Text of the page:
top of page

Marketing: DIY, Delegate or Outsource?

mar∙ket∙ing

n.

1. The act or process of buying and selling in a market

2. The strategic functions involved in identifying and appealing to particular groups of consumers, often including activities such as advertising, branding, pricing, and sales.


A job that involves encouraging people to buy a product or service.


Are you a DIYer, a delegator or an outsourcer when it comes to marketing? Maybe you’ve never even thought about it, which is the perfect reason to read on.


The Marketing DIYer


Generally this is the person who owns or runs the business and has approximately 23 roles within the company, give or take (read: control freak). They probably don’t have a marketing budget aside from the occasional pocket change spent on boosting posts on Meta. They insist on doing it all themselves because they know their business best and no one else can be trusted to do it because they’re all idiots.


gif

Benefits of the DIY Approach

  1. Saves money on paying someone else to do it

Drawbacks

  1. You don’t know what you’re doing

  2. You don’t have time to do it

  3. No one proofreads the content

  4. Sometimes you forget/can’t be bothered to do it

  5. You don’t do it very well

  6. You’ve given yourself too much to do

  7. No one proofreads the content


The Marketing Delegator


gif

This person knows that the business needs marketing. So, they pick someone in the office who ‘knows about social media’, gives them access to the business profiles and tells them to get on with it. They occasionally touch base (cringe) with this person to tell them what they want posted and other petty matters. They feel reassured that they’ve got a ‘marketing person’, or ‘social media manager’, when in reality they’ve got someone who was actually employed for another purpose, who’s been burdened with additional duties that they’re *probably* not being paid for.


Benefits of the Delegation Approach

  1. You’re *possibly* getting two jobs done for the price of one

  2. You’re *possibly* getting two jobs for the price of one-and-a-bit (assuming you’re paying a little bit more but nowhere near what the two roles deserve)

  3. You’re using someone you know and trust, who knows about the business


Drawbacks

  1. Either: neither role is being executed properly, or one role is suffering because it’s deemed less important than the other

  2. No one proofreads the content

  3. Knowledge of marketing is basic (at best), and efforts are ineffective

  4. Being ‘social media savvy’ does not equate to professional ability

  5. Starts off well (novelty factor) and tails off after a while when they’ve run out of ideas/time/f*cks to give

  6. No one proofreads the content


The Marketing Outsourcer


This person understands that marketing is necessary and valuable. They know that even if someone in their staff was willing (paid or unpaid) to take on the role in addition to their existing duties, it wouldn’t be enough. They understand that marketing goes way beyond casually posting on social media. They know they need an external provider that can look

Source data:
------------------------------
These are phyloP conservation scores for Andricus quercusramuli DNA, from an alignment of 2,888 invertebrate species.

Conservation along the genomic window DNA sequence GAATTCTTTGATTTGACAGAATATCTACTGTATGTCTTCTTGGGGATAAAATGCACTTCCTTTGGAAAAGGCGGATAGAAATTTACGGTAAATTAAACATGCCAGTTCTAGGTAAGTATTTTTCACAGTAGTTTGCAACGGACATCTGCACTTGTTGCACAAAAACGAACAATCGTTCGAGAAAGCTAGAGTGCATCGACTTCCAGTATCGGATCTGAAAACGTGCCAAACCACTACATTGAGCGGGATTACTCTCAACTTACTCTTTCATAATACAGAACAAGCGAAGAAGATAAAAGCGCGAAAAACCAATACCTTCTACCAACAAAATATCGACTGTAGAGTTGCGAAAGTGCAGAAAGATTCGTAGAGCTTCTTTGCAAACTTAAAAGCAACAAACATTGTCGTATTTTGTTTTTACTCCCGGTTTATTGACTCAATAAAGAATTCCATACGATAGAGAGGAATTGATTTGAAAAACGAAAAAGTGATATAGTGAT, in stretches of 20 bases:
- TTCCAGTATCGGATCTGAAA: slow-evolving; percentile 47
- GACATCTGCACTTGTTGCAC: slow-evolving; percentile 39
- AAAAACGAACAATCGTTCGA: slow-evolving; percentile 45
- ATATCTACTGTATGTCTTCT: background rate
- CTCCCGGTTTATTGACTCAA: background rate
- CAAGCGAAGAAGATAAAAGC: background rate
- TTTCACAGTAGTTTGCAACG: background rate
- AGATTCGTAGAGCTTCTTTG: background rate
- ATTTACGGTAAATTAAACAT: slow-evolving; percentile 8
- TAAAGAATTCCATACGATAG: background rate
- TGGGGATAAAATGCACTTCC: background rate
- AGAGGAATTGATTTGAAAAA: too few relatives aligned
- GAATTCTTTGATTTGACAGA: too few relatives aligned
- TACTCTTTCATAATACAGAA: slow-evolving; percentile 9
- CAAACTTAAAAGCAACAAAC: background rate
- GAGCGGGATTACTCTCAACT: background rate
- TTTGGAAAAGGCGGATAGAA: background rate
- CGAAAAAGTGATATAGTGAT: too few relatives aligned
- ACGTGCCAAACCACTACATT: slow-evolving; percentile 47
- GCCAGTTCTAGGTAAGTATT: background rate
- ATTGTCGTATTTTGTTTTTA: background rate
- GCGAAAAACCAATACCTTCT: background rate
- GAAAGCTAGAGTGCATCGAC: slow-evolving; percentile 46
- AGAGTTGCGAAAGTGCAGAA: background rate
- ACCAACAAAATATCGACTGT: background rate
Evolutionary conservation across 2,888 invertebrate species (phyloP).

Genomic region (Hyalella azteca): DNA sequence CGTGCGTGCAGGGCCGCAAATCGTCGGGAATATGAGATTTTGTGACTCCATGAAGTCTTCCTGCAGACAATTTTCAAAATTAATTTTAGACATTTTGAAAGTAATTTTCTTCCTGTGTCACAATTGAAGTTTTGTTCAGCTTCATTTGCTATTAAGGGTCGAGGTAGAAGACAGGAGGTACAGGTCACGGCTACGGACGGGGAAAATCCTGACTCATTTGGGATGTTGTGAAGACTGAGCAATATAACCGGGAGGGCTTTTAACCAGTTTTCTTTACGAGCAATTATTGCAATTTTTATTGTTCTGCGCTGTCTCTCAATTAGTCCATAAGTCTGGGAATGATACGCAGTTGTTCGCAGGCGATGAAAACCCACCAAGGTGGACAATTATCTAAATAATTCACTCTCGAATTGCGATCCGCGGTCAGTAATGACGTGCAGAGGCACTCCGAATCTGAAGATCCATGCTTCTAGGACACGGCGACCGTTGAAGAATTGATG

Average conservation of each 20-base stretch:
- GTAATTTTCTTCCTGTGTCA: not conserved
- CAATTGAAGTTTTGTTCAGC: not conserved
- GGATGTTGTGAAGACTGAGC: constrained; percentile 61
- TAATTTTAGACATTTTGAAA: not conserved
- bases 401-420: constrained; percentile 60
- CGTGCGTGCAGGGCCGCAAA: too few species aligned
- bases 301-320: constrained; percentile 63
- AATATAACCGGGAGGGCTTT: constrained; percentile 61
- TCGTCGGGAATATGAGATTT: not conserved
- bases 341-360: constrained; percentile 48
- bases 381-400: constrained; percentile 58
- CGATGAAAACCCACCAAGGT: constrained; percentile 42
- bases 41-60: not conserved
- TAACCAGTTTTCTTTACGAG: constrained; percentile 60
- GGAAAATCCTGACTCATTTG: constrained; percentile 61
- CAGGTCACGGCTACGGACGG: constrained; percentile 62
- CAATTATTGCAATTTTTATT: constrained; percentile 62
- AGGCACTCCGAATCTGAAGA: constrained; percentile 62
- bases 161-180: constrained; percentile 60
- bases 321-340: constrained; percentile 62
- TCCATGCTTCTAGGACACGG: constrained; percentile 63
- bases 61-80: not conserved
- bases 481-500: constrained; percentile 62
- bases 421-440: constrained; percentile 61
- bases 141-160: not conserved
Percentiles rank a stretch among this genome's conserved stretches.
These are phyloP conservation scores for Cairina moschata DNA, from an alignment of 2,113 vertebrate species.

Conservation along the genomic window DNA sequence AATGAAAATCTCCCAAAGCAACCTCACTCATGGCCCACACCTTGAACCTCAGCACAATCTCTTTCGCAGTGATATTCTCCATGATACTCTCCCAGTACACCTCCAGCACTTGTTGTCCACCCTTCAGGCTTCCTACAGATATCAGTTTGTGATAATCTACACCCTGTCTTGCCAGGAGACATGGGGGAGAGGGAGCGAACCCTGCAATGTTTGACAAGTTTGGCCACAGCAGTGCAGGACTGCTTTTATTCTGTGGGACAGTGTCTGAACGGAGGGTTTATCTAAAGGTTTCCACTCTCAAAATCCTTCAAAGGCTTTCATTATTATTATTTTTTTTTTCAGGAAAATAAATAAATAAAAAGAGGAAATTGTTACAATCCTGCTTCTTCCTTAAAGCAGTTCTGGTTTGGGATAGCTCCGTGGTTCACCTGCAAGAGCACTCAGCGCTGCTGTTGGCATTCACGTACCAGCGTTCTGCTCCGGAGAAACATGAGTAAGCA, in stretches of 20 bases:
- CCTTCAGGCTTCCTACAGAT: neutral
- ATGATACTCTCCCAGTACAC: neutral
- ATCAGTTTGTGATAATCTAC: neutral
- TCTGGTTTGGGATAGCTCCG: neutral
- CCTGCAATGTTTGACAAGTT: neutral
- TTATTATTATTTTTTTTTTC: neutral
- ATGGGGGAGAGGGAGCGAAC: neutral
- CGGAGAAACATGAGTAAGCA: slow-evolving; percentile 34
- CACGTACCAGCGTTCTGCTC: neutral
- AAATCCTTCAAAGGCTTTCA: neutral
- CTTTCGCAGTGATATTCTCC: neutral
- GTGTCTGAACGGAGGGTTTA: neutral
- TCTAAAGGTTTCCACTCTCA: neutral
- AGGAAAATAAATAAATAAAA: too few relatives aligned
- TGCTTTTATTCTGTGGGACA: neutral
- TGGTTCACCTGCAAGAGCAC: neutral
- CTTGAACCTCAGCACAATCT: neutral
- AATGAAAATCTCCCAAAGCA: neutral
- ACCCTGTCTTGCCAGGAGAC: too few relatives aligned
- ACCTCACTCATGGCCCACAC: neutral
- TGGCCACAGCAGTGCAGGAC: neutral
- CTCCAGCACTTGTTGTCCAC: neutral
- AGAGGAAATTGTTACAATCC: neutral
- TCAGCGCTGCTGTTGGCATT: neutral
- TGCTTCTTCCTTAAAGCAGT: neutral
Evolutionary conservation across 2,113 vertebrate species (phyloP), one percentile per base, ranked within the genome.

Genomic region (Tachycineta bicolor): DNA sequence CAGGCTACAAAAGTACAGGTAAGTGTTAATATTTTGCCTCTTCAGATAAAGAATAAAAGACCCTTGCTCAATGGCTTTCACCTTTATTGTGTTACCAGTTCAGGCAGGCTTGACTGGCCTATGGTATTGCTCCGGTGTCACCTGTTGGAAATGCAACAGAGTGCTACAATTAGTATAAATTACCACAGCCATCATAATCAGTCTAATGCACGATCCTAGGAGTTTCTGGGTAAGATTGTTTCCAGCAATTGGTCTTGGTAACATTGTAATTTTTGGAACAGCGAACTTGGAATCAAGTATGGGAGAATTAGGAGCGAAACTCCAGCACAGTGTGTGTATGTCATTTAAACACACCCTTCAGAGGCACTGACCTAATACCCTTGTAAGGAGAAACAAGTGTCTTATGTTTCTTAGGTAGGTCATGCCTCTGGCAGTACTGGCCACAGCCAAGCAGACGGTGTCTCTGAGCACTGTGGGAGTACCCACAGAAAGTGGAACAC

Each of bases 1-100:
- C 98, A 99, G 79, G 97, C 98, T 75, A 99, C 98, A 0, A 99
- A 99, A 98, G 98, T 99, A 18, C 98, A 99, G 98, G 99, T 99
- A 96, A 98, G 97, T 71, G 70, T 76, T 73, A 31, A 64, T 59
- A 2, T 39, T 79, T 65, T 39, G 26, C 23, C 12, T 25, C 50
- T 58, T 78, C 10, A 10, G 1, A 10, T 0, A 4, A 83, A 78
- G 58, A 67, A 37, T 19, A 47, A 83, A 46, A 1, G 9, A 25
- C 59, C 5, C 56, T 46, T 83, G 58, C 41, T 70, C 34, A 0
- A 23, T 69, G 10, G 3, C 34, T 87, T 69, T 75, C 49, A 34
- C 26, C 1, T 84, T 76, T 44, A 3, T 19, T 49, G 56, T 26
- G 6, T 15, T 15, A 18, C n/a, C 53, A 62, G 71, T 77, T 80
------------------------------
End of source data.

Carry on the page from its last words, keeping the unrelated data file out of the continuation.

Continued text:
gif

after all the elements on a daily, weekly, monthly, and annual basis. The website, social media, email campaigns, networking event promos etc. A provider that takes care of all this stuff, sometimes without direction from you, because they understand what you need and just do it.


Benefits of the Outsourcing Approach

  1. You can pass things on to the team and forget about them

  2. You can fully concentrate on your own job

  3. No more swearing at stupid technology because you can’t figure out how Facebook works

  4. Someone proofreads the content

  5. Often things will be done before you even think about them because the team gets to know your business and its trends/regular events/other important stuff

  6. Consulting and working with the team allows your business to evolve with the times and stay ahead in your industry

  7. Outsourcing is more economical than employing someone to fulfil the role, and more effective than using an existing employee to take care of things

  8. Explore new advertising avenues with confidence and discover what works for your business

  9. Get things done properly – website, marketing materials, adverts etc. Everything should work in harmony and always be up to date


Drawbacks

  1. It can be difficult to find a good team that you can trust, who has your best interests at heart and knows what they’re doing. Sometimes you just have to go with your gut and choose someone you feel is right. Give it a few months and if you’re not happy with their work, or with the results, call a meeting to review the situation.


What's the Verdict?


In a nutshell, our view is that outsourcing is the way to go. A biased opinion, you might say, but we’ve seen the alternatives in action! Underestimating the importance of marketing, having a modern, up-to-date website and social media channels is a big mistake (Big. Huge!).

gif

Whatever money you think you’re saving by not outsourcing your marketing and online presence is small in comparison to the amount of money and opportunity you’re missing out on. Stop trying to write the theme tune AND sing the theme tune. Start outsourcing!


 

For more information on how outsourcing your marketing, web design & maintenance and social media content creation can benefit your business, contact us for a free chinwag.

bottom of page